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Bookmaker apologises after offering odds on job for late footballer Ugo Ehiogu

Paddy Power offered odds of 66/1 that the former England defender would take charge of Birmingham City.

A gambling firm has apologised after it allowed customers to bet on a dead former footballer becoming a manager.

Paddy Power briefly advertised odds of 66/1 on ex-Aston Villa and England defender Ugo Ehiogu taking charge of rivals Birmingham City, following the sacking of manager Harry Redknapp on Saturday.

Ehiogu, who also played for Middlesbrough and Rangers, died at the age of 44 after suffering a cardiac arrest on April 20 at Tottenham’s training ground, where he worked as a coach with their under-23 side.

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A screen grabbed image taken from the Paddy Power site advertising odds of 66/1 on former Aston Villa defender Ugo Ehiogu taking charge of rivals Birmingham City (Paddy PowerPA)

The likes of former England manager Sam Allardyce and ex-Crystal Palace boss Frank de Boer were included in the market at odds of 33/1.

Other options were long-serving Villa striker Gabriel Agbonlahor (275/1) and veteran Birmingham rocker Ozzy Osbourne (2,500/1).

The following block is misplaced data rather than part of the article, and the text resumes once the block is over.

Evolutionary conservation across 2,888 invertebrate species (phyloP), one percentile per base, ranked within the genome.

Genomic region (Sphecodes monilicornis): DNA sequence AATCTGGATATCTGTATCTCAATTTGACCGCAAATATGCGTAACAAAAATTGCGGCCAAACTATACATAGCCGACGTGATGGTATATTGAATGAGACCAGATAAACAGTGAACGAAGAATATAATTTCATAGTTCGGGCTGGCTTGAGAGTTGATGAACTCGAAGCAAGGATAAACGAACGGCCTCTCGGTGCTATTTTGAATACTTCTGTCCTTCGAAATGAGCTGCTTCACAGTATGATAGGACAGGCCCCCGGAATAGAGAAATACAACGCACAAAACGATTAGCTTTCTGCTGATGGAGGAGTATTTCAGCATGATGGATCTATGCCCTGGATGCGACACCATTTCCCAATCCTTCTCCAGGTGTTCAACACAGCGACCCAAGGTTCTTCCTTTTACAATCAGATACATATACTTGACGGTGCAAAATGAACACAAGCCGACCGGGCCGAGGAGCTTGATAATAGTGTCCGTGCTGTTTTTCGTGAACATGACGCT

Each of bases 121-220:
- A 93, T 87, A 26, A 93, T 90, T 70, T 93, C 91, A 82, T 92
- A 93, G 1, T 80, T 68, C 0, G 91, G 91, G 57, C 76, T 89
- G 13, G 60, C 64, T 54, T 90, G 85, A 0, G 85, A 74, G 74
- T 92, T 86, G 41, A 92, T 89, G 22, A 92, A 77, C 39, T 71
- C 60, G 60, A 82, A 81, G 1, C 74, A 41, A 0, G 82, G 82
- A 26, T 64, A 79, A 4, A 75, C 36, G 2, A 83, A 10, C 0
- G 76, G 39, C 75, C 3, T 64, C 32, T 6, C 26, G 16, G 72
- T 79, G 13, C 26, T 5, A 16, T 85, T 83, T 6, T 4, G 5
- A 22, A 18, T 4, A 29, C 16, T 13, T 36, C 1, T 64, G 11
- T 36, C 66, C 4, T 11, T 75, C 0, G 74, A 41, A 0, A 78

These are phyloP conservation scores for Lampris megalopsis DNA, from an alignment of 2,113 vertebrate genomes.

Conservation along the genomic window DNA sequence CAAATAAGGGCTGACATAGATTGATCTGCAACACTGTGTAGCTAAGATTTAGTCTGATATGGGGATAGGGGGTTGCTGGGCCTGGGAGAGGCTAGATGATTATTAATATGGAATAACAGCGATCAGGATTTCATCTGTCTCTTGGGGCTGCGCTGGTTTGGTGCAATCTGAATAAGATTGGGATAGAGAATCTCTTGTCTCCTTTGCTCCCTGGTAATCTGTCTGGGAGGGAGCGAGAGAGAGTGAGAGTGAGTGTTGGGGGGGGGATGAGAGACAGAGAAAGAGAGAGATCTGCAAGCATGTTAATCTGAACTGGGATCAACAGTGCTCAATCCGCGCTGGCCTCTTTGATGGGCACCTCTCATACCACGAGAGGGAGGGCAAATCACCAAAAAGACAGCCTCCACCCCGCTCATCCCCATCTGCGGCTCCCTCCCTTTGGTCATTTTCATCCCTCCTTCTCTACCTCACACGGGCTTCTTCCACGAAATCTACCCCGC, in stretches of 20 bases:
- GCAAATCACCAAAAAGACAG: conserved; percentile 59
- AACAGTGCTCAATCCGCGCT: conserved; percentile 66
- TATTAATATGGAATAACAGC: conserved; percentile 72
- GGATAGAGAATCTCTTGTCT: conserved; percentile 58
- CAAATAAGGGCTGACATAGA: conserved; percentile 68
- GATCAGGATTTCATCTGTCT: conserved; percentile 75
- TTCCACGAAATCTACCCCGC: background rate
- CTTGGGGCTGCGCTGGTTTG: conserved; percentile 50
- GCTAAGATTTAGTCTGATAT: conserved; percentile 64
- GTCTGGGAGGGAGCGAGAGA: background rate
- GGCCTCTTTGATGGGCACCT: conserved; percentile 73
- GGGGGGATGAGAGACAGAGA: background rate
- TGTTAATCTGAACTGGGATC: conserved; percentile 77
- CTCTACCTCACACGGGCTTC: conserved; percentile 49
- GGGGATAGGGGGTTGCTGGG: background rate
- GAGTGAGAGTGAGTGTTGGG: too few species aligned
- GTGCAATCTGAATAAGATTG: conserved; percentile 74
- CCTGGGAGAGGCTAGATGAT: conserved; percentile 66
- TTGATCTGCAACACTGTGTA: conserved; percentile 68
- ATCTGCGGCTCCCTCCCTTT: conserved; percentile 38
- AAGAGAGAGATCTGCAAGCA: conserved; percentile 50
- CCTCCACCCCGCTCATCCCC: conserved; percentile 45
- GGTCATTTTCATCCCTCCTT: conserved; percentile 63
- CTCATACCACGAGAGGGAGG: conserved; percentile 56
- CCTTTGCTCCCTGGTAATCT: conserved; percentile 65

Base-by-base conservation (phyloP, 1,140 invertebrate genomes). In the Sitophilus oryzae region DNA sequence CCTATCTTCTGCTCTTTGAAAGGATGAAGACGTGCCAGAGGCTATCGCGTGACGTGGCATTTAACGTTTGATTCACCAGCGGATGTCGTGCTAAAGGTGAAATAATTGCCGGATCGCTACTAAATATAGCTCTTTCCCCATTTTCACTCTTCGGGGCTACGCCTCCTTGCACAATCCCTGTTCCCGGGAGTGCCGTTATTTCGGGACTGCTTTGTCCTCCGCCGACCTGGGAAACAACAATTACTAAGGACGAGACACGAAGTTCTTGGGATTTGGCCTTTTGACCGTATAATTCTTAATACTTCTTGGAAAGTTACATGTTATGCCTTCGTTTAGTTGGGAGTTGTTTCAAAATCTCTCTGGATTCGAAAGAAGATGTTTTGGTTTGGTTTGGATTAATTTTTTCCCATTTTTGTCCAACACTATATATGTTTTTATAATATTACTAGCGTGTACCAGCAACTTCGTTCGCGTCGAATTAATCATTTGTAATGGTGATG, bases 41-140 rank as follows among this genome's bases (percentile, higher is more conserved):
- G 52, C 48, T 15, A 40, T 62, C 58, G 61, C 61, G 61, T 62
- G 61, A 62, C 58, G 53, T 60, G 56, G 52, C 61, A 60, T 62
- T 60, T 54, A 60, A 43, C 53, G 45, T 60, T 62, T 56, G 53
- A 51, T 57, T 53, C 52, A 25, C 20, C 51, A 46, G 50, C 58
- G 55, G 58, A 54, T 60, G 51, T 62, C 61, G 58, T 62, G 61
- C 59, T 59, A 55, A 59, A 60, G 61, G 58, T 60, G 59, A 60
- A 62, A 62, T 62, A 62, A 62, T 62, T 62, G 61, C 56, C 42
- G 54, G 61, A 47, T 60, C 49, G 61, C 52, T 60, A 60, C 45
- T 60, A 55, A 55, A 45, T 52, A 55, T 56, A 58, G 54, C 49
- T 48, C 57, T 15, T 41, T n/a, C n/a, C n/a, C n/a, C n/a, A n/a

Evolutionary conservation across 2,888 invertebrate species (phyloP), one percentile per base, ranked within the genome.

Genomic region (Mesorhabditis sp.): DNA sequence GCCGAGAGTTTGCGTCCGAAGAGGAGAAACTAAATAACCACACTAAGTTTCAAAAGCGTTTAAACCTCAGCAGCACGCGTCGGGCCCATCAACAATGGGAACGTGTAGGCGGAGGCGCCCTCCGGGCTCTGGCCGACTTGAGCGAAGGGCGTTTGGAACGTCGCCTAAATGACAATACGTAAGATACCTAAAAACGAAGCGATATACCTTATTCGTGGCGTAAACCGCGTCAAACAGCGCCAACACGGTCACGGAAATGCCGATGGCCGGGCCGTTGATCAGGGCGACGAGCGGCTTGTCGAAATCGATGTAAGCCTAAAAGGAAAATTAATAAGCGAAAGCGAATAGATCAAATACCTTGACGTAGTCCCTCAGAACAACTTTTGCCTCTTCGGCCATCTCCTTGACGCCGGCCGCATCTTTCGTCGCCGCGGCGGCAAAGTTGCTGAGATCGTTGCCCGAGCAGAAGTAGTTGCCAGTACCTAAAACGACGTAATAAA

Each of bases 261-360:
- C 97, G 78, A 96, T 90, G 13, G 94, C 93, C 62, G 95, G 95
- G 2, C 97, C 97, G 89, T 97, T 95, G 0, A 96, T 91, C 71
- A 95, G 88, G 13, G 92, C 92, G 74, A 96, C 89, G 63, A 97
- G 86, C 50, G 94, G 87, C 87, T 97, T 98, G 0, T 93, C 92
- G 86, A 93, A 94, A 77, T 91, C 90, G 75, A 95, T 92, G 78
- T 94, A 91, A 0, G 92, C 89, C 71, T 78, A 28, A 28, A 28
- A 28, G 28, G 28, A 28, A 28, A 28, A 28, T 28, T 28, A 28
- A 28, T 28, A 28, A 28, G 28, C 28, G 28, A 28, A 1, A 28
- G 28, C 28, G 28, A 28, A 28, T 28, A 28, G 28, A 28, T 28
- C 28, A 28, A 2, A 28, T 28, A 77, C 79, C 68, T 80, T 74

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Black Sabbath frontman Ozzy Osbourne was offered at 2500/1 (PA)

Ehiogu’s inclusion provoked anger on social media.

Tom Wainwright said it was “sick” that punters could bet on the former centre-back, while David Kelly said it was “pretty poor taste”.

Matt Zarb-Cousin, or the Campaign for Fairer Gambling and a former spokesman for Jeremy Corbyn, said he hoped it was “a mistake not a joke”.

Replying to Twitter users individually, Paddy Power said it was “a genuine error, which was removed as soon as we realised. Apologies”.

The company later issued a statement to the Press Association, adding: “This was a genuine error, a trader re-used an old market as a template for this one, and didn’t notice that Mr Ehiogu was included.

“Obviously, that was a mistake, one which was rectified as soon as it was spotted, within minutes.”

A spokesman said customers were able to put money on Ehiogu for “less than five minutes” before the error was discovered, adding that nobody actually placed that particular bet.

He added: “We would like to apologise to Mr Ehiogu’s family if they did see the tweet.

“It was obviously a mistake and no offence was meant.”

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